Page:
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The World Heritage City of Mérida, Spain

Discover Merida in Spain Video

 
 

Overview
Mérida is the capital of the Autonomous Community of Extremadura. It is situated in a valley at the convergence of two rivers, the Guadiana and Albarregas that the waters of which lap its foundations and guarantee the fertility of the surrounding land. The short distance to other influential cities in the surrounding area led to it becoming the centre for the economic, cultural, architectural and ecological wealth of the region.

Mérida
There Like a lot of towns in ancient times, Mérida developed between two rivers, in this case the Guadiana and one of its tributaries, the Albarregas (known respectively as Anas and Barraeca in Roman times). The problems of crossing these rivers and avoiding flooding were the first challenges that the Roman engineers had to deal with when planning the urban development of the new town. The bridges meant that merchandise had to pass through the city and also made Mérida a prime target in the strategy of any army aiming to control the west of the Iberian peninsula.

From its foundation as a Roman colony, which occurred in 25 BC, and throughout the first two centuries of its existence, the people responsible for designing the urban layout and embellishing the city were trying to recreate the grandeur of Rome in this far flung outpost of the Empire, in an attempt to bring the Roman way of life to places and people unfamiliar with their traditions. In 15 BC, Augusta Emerita was designated as the capital of an extensive new province known as Lusitania.



It became a cosmopolitan city, attracting people not only from the rest of Hispania, as the Romans called the Iberian Peninsula, but also from the many provinces of the Empire. This led to the development of customs and ways of thinking which, while following Roman traditions, also embraced more exotic influences from the Middle East and Egypt. Within this melting pot of cultures created by the Romans, Judaism and Christianity also began to develop in the city.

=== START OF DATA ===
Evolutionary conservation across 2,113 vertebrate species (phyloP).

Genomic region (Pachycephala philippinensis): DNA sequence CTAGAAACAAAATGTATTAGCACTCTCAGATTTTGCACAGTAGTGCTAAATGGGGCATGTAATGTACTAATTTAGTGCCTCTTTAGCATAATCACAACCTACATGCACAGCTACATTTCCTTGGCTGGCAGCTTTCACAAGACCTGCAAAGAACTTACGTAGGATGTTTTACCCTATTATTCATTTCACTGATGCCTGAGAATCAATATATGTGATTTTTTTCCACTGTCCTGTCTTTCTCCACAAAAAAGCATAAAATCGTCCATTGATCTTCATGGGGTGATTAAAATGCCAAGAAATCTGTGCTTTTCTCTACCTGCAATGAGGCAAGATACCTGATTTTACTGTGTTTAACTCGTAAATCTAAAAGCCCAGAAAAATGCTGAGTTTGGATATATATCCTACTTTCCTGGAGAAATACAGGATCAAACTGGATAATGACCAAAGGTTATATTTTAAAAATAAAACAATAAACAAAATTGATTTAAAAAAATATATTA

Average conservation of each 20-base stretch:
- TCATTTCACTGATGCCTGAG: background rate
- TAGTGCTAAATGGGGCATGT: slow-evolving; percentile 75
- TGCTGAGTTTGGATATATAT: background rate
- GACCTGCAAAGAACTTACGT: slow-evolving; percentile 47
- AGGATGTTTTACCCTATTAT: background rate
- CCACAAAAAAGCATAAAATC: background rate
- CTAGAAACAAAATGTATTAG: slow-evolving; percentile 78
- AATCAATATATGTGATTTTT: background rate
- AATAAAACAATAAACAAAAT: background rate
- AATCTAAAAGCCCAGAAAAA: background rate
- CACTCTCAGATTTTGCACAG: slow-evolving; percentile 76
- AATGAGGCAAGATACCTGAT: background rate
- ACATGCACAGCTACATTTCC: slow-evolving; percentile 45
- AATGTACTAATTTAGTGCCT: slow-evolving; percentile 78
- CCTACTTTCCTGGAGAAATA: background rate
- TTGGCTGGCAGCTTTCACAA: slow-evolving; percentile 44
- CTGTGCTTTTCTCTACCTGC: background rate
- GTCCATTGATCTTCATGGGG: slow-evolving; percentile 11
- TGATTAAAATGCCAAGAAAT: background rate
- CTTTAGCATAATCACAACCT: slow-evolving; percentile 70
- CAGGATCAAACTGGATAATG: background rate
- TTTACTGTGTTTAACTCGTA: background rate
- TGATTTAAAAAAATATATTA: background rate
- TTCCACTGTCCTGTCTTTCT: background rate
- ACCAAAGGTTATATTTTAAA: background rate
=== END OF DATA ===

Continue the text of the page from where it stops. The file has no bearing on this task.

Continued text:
When the Western Empire was on the point of collapse, Mérida emerged as the capital of the whole of Hispania, from where it was governed by a Vicar accompanied by a court of officials. Later, under Visigothic control, the Bishops of the Merida Church were commissioned with maintaining the city’s prestige, a situation which continued even during a good part of the Omeyan Emirate. Owing to its development in Antiquity and the beginning of the Middle Ages, the city is in itself a form of living archaeological museum. However, the various archaeological museums and collections, particularly the National Museum of Roman Art, give us a clear and comprehensive idea of everyday life in Mérida over the centuries, charting customs that have long since ceased to exist. In short, Mérida transports us back through more than eight centuries of Spain’s history.

José Luis Mosquera Müller
Official Chronicler of the City of Mérida

 

Getting There
Mérida is the hub of an extensive area and an important crossroads. The A-66 Via de la Plata motorway (Gijón-Seville) runs from north to south while the A-5 (Madrid-Lisbon) and the A-43 (Lisbon-Valencia) cross it east to west. It is also an important rail intersection with the lines for Madrid, Lisbon,
Seville, Badajoz, Cáceres and Ciudad Real converge in the city. The nearest airports are Talavera la Real (40 km) and Seville (200 km).

 
 


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